Brawls are chaotic affairs with combatants using whatever is at hand to smash and bash their enemies into submission. In short, they are tremendous fun! I love running barroom brawls. Barroom brawls are one of the quintessential events that occur in taverns, inns and pubs of a certain quality. Alcohol mixed liberally with folk used to solving problems with violence is an explosive (but fun) combination. The great thing about barroom brawls, though, is that although people get hurt, it’s rare anyone dies. This means the players can let their hair down and try some crazy stuff they’d never try in a “proper” battle. One of my earliest gaming memories is of running a village brawl back while I was at school. Recently, I ran a barroom brawl in my Borderland of Adventure campaign that culminated in the party being thrown out of town!
Why Run a Brawl?
I’ve run brawls for several reasons:
- Change of Pace: The great thing about barroom brawls is that although people get hurt, they rarely die. This means the players can try all manner of hair-raising, insane tactics without having to worry about their PC’s imminent demise. They are a great way for the players to blow off steam after a successful (or disastrous) adventure.
- Different Type of Challenge: Barroom brawls often utilise lots of lesser known rules (such as unarmed combat, improvised weapons and so on). Such events offer different challenges to a normal dungeon delve. They are also a sneaky way of introducing the PCs to lesser known rules they might need in the near future.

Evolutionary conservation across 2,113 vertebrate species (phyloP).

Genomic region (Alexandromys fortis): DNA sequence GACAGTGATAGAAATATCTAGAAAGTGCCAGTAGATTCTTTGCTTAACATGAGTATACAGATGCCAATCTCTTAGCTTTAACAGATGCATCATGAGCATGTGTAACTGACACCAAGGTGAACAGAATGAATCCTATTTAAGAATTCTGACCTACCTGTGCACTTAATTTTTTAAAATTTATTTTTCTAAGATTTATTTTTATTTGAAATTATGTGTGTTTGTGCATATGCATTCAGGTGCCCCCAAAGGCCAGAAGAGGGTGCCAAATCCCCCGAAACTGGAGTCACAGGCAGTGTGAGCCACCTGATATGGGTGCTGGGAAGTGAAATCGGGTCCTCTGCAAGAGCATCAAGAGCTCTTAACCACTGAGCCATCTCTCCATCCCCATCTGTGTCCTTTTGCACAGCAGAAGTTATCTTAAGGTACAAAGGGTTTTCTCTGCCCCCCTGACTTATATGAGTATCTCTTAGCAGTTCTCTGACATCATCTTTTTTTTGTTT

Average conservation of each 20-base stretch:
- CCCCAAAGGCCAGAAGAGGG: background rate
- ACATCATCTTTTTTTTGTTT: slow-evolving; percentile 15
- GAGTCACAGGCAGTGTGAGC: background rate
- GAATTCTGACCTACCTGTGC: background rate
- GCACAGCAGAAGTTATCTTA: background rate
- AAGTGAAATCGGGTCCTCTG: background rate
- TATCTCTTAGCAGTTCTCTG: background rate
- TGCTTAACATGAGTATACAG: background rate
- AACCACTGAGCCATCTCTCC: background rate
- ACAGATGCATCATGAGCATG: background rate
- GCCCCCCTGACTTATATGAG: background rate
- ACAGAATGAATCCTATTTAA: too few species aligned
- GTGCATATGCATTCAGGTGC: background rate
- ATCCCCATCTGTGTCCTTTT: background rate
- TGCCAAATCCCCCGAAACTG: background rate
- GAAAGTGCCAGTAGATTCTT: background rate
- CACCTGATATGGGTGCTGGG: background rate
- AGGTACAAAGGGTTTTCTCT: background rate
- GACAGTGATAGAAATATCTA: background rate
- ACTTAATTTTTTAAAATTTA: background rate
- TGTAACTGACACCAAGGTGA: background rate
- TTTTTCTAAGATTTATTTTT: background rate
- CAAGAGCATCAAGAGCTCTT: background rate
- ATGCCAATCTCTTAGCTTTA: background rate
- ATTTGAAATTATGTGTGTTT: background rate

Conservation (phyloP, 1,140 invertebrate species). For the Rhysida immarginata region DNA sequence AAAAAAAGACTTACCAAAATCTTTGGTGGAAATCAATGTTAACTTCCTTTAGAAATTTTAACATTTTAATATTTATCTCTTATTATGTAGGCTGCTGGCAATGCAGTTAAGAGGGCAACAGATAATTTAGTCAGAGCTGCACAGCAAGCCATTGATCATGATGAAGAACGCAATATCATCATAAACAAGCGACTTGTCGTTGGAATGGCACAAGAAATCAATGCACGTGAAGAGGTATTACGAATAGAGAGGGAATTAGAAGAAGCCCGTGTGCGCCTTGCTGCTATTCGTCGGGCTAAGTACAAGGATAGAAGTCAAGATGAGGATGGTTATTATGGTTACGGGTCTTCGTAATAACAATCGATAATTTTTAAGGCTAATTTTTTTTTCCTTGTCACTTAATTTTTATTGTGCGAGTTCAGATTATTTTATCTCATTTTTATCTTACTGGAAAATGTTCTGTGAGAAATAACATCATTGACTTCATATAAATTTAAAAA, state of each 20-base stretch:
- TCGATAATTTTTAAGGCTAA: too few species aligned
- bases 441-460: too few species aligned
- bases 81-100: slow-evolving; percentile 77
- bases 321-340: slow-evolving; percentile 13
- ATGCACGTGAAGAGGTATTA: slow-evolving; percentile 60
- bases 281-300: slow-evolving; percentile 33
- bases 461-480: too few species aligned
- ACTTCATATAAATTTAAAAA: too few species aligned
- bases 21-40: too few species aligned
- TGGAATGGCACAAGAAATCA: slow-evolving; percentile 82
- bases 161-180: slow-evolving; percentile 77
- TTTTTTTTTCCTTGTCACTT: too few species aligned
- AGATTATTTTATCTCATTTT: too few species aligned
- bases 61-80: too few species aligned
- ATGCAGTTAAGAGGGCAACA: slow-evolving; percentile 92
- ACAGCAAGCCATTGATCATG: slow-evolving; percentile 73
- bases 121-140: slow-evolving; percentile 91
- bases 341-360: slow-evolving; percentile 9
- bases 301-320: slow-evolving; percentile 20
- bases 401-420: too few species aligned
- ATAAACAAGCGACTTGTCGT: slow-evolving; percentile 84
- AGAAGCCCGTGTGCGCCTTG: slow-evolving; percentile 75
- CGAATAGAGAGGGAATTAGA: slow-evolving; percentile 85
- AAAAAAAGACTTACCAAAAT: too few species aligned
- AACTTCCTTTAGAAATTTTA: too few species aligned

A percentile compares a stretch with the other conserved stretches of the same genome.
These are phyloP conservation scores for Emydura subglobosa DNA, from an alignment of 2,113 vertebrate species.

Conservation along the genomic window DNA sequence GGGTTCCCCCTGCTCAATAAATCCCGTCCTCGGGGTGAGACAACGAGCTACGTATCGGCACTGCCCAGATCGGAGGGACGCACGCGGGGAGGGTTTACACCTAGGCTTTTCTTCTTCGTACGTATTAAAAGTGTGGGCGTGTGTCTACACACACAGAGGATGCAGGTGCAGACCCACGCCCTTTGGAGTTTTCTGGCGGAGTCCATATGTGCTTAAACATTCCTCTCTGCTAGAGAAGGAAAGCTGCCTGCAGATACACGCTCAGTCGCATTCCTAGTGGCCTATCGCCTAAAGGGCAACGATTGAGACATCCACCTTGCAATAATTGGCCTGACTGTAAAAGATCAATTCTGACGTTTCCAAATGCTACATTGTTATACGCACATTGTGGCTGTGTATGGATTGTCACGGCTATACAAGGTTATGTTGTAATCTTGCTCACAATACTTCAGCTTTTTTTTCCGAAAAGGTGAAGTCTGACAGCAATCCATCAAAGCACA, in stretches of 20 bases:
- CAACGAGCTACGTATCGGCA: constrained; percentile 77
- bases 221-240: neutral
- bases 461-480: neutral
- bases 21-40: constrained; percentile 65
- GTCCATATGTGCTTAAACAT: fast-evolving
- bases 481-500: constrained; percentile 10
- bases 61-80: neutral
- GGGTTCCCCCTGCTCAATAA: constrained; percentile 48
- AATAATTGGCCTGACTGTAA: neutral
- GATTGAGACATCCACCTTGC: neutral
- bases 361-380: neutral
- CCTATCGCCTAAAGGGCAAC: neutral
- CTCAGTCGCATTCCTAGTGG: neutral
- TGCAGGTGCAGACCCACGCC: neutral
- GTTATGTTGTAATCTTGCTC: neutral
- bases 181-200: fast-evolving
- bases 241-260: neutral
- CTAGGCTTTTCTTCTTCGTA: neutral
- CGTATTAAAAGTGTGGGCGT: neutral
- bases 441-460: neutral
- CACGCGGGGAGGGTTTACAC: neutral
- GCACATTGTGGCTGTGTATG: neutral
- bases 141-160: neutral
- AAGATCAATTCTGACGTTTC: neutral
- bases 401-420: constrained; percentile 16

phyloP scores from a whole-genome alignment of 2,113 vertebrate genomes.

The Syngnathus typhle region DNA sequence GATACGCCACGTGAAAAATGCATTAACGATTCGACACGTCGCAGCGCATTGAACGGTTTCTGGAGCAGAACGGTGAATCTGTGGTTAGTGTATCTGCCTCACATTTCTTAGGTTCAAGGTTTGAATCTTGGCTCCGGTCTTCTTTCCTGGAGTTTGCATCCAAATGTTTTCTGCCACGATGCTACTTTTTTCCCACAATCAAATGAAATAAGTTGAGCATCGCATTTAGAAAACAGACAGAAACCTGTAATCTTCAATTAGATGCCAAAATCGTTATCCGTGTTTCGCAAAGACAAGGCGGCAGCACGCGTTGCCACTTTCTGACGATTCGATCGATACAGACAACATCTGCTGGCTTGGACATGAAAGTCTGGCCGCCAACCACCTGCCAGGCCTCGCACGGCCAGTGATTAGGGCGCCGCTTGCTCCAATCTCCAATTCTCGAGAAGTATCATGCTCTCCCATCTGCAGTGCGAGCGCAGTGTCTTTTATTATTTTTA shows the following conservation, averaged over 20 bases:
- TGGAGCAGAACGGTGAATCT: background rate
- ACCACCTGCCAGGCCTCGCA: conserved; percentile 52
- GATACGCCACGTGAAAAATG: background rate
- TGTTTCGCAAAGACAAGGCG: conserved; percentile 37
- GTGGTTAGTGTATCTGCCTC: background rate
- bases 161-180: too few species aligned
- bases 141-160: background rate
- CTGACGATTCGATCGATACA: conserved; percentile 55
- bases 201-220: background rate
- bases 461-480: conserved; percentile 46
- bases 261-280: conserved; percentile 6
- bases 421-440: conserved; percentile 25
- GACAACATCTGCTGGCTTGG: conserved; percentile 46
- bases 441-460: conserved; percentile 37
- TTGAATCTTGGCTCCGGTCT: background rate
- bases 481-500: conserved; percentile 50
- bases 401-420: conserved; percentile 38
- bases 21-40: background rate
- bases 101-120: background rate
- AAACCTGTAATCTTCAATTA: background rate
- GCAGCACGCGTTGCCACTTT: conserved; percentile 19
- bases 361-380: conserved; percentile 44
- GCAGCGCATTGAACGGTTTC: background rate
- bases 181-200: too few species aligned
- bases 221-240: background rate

- Introduce an NPC: Brawls are a great opportunity to introduce NPCs to the party. If the PCs save someone from a serious beating they could make a friend for life who may be able to help them in the future. However, they can just as easily make an enemy. Such an enemy is different to their normal adversaries. Instead of just trying to kill them, he could make the PCs’ lives a misery in town – rubbishing their reputation, stymieing their information gathering and so on. Perhaps the party brawl with another group of adventurers and from this innocuous beginning a deadly rivalry slowly grows.
- Start An Adventure: A barroom brawl is a much better start to an adventure than a mysterious stranger approaching the party with an offer of employment. Things can get broken or stolen in a brawl. They are also excellent cover for theft, kidnap, assassination and more. A prospective employer could even deliberately start a brawl to judge the adventurers’ capabilities.
Remember the reasons above are not mutually exclusive. A brawl can serve several purposes at the same time.
Start a Brawl Today!
A barroom brawl can start for any number of reasons. A PC could spill someone else drink or inadvertently take a drunken regular’s table. Gambling is an excellent start to a barroom brawl. With this in mind, Raging Swan Press have released Dragon and the Thief designed to be both a fun tavern game in its own right and a barroom brawl starter (if the GM desires).
Download it free today!
How often do your PCs spend the night in the tavern but the actual evening is glossed over? Want to have a good excuse to start a rollickingly good barroom brawl or simply fancy changing the pace and theme of your gaming session?
Dragon and the Thief is a ready to play game of chance your PCs can enjoy as they relax in the tavern between adventures. A game of Dragon and the Thief is the perfect backdrop to introducing new NPCs, giving the PCs the chance to gather information or as the start of a barroom brawl.
Dragon and the Thief comes with a full-page game board designed by Matt Morrow ready to print and use at the table!
Help Fellow GMs!
Have you featured a barroom brawl in your campaign for another reason? Why not share it in the comments below and help your fellow GMs run a better brawl today!
Please note: I reserve the right to delete comments that are offensive or off-topic.